SWEET SECONDS; LUYENDYK WINS AGAIN - BUT IT CERTAINLY WASN'T EASY.
Arie Luyendyk liked this Indianapolis 500 victory even better than his first one. That one was faster. This one was harder.
After taking the lead on the 194th lap, he had to outlast teammate Scott Goodyear in a last-lap duel Tuesday. The Flying Dutchman won by just 0.570 seconds, the third-closest finish in Indy history.
``I'm probably more excited than I was in 1990,'' Luyendyk said. ``We had to run a lot harder through the whole race. . . . It never let up.''
Luyendyk has been a marked man all month, winning the pole and most of the practice sessions. With the reliability of his Aurora engine in doubt, he just wanted to stay near the front, have an easy race and save his engine for the last laps.
But the other drivers weren't about to make it that easy. When he was in front, someone was on his tail. When he trailed, the leader would put on a burst of speed anytime Luyendyk got close. And then there were all the inexperienced drivers through whom he had to weave.
In 1990, Luyendyk won with an average speed of 185.981 mph - the fastest Indy 500 ever - but trailed for most of the race.
``I had to run faster all day long to stay where I was in comparison to 1990,'' he said. ``We had a competitive race out there, one of the most competitive races in years.''
And with 15 laps to go, it took all he had to stay in it. As he chased Tony Stewart out of Turn 2 into the straightaway, Luyendyk moved left. So did Stewart.
That left Luyendyk with nowhere else to go but the grass.
``I never drove through the grass at 220 mph, but Tony put me there, which I didn't really appreciate,'' he said. ``But it worked out well for me.''
Luyendyk was fourth with nine laps to go. When rookie Jeff Ward pitted on the 193rd lap for fuel, Goodyear took the lead and Luyendyk moved into second place. On the next lap, Luyendyk flew right by Goodyear.
But the race wasn't over. Goodyear caught Luyendyk when a yellow flag was waved on lap 198, and both drivers figured they'd finish under the yellow. But as they came down the front stretch, the green flag was waved from the tower atop the start-finish line.
Luyendyk stepped on the gas and quickly accelerated back up to speed. Goodyear got away much slower, and Luyendyk was on his way to Victory Lane.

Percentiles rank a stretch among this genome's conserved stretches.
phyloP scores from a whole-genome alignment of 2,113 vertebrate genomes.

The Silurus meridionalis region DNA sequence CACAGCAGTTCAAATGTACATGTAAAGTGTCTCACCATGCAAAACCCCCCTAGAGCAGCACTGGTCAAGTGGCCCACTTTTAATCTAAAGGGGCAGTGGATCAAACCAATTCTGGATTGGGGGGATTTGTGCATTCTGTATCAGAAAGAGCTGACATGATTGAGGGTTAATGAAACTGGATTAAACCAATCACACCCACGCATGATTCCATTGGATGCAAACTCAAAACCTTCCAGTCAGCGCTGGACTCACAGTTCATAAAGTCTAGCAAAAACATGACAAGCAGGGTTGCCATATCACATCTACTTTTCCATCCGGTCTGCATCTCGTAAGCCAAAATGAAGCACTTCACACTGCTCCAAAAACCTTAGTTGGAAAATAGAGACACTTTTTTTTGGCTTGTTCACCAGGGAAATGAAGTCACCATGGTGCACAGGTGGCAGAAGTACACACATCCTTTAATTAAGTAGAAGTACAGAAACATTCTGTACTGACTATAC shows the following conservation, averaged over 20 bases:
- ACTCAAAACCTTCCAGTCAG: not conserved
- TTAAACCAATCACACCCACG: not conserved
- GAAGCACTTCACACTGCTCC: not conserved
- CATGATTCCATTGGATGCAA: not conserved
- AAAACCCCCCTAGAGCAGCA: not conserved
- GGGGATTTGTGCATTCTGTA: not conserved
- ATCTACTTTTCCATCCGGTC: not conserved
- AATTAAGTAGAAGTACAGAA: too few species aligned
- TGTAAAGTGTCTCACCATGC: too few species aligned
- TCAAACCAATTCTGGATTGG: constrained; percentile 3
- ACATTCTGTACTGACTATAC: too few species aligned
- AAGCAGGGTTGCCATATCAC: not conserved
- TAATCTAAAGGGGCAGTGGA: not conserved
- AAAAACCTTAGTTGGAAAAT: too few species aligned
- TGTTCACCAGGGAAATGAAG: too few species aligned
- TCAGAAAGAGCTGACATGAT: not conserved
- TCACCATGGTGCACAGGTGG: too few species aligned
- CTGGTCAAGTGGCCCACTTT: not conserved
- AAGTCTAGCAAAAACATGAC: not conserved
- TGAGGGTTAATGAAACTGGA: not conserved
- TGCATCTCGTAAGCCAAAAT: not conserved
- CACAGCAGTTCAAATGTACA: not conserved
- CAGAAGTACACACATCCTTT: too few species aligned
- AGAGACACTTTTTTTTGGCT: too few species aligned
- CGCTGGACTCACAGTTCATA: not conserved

``He's my teammate, but I can't give him a break,'' Luyendyk said, shaking hands with Goodyear as he came into the post-race interviews.
As tough as the day might have been, Luyendyk said an easy victory wouldn't have been nearly as gratifying. He was pumping his fists even before his car came to a stop in Victory Lane, and he revved his engine as he pulled in.
He slapped hands with his crew as he climbed out of his car, then grabbed his wife, Mieke, in a hug. He gulped some milk and passed the bottle to his crew.
``If this had been a war of attrition, it would have been like, `Oh well,' '' he said. ``We had to race hard all day. . . . I had to fight for it pretty hard today.''
Also ran: Brothers Robbie and Mike Groff, formerly of Northridge, finished ninth and 12th, respectively. Sam Schmidt, a former Sylmar resident, finished 34th.
Rick Mears, 1979, 1984, 1988, 1991
Al Unser Sr., 1970, 1971, 1978, 1987
A.J. Foyt, 1961, 1964, 1967, 1977
Bobby Unser, 1968, 1975, 1981
Johnny Rutherford, 1974, 1976, 1980
Mauri Rose, 1941, 1947, 1948
Wilbur Shaw, 1937, 1939, 1940
Louis Meyer, 1928, 1933, 1936
Arie Luyendyk, 1990, 1997
Al Unser Jr., 1992, 1994
Emerson Fittipaldi, 1989, 1993
Gordon Johncock, 1973, 1982
Rodger Ward, 1959, 1962
Bill Vukovich, 1953, 1954
Tommy Milton, 1921, 1923
Photo: (color) Winning the Indianapolis 500 for a second time didn't dampen Arie Luyendyk's enthusiasm. Here, he waves to the crowd.
D. Todd Moore / Indianapolis Star-News
Box: MULTIPLE WINNERS (see text)
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|Publication:||Daily News (Los Angeles, CA)|
|Date:||May 28, 1997|
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